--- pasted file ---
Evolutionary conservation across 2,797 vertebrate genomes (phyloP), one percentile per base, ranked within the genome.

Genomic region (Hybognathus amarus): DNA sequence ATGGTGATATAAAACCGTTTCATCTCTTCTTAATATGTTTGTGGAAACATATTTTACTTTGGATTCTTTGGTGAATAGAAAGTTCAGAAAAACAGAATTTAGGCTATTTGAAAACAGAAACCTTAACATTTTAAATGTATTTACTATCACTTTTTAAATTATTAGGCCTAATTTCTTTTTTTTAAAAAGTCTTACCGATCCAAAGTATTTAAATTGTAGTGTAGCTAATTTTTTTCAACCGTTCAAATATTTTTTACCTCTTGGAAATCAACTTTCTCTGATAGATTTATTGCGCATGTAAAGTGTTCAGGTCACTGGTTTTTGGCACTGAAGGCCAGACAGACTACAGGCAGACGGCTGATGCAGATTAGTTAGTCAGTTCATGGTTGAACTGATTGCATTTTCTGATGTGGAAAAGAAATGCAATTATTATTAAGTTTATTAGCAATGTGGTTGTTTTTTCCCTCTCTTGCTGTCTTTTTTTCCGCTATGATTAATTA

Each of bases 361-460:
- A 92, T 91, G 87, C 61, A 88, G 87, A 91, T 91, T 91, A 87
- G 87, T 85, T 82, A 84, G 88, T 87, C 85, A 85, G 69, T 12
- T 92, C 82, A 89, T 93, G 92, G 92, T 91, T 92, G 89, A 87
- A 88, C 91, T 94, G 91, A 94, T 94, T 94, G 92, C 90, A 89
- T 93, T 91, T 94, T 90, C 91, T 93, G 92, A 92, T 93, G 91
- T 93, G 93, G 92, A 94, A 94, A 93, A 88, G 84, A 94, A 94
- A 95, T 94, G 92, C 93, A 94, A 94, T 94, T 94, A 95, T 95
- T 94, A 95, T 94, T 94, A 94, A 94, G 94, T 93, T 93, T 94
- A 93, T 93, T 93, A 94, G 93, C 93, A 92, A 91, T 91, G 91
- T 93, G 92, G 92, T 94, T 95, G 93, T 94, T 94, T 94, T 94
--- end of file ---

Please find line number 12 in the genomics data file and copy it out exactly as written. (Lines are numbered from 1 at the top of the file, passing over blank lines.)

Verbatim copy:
- A 93, T 93, T 93, A 94, G 93, C 93, A 92, A 91, T 91, G 91